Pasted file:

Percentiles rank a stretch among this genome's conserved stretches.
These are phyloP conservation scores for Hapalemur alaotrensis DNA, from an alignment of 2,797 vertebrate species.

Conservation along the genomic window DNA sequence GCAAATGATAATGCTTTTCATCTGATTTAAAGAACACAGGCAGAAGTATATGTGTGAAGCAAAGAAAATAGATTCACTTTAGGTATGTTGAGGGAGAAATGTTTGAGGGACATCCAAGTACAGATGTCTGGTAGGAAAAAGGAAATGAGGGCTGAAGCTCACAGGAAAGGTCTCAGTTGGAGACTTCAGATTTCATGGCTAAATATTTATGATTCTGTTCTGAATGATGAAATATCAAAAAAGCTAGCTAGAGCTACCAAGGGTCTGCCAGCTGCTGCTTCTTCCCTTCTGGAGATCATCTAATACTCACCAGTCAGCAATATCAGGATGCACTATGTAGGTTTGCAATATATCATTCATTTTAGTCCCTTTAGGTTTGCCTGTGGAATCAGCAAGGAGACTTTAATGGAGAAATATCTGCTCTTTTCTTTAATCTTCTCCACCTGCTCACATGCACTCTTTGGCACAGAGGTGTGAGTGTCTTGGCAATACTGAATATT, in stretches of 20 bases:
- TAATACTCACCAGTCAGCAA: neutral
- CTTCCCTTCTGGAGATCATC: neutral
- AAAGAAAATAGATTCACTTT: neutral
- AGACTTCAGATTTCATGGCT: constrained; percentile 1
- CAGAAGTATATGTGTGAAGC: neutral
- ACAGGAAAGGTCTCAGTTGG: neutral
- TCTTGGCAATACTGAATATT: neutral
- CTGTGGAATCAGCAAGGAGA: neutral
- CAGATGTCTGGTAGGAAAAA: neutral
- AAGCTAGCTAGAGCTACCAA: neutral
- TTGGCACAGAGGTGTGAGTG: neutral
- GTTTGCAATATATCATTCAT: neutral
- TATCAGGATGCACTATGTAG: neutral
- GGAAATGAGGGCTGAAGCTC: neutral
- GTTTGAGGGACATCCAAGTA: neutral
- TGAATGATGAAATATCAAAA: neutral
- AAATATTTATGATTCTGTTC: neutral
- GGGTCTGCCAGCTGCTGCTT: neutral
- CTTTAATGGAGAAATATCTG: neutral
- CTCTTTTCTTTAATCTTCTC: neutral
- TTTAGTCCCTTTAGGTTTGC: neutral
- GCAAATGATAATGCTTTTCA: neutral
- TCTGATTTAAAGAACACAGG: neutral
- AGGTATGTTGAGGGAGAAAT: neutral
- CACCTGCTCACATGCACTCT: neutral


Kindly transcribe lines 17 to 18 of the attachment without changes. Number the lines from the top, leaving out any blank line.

- GGAAATGAGGGCTGAAGCTC: neutral
- GTTTGAGGGACATCCAAGTA: neutral